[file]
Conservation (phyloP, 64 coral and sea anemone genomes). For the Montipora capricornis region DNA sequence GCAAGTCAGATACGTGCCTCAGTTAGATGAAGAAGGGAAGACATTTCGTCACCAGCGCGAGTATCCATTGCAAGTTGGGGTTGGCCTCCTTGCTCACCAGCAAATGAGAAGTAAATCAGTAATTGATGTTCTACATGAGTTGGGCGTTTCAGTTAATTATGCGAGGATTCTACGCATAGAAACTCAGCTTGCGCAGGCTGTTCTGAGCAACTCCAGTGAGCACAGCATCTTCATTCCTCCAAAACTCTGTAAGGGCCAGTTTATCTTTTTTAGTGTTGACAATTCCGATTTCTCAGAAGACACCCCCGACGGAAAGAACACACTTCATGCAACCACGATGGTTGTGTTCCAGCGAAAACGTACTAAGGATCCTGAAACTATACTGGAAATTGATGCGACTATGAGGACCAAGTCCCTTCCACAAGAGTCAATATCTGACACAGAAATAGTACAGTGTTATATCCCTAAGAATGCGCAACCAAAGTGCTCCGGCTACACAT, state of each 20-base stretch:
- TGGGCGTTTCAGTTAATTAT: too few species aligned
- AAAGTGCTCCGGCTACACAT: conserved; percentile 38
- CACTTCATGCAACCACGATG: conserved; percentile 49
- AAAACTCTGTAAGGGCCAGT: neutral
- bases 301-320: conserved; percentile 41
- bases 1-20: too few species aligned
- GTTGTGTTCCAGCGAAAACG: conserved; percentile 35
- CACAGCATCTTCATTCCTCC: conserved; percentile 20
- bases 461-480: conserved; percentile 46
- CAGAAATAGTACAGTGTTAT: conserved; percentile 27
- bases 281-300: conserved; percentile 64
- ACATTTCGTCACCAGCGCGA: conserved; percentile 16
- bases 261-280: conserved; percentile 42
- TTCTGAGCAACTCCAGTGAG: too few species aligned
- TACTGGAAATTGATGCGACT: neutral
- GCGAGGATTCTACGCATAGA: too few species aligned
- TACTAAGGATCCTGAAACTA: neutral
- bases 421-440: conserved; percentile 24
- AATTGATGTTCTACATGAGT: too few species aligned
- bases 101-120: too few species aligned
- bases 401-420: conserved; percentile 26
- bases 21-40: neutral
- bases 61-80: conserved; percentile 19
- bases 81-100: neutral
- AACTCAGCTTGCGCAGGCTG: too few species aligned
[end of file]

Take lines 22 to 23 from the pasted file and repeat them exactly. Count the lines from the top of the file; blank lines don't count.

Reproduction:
- bases 401-420: conserved; percentile 26
- bases 21-40: neutral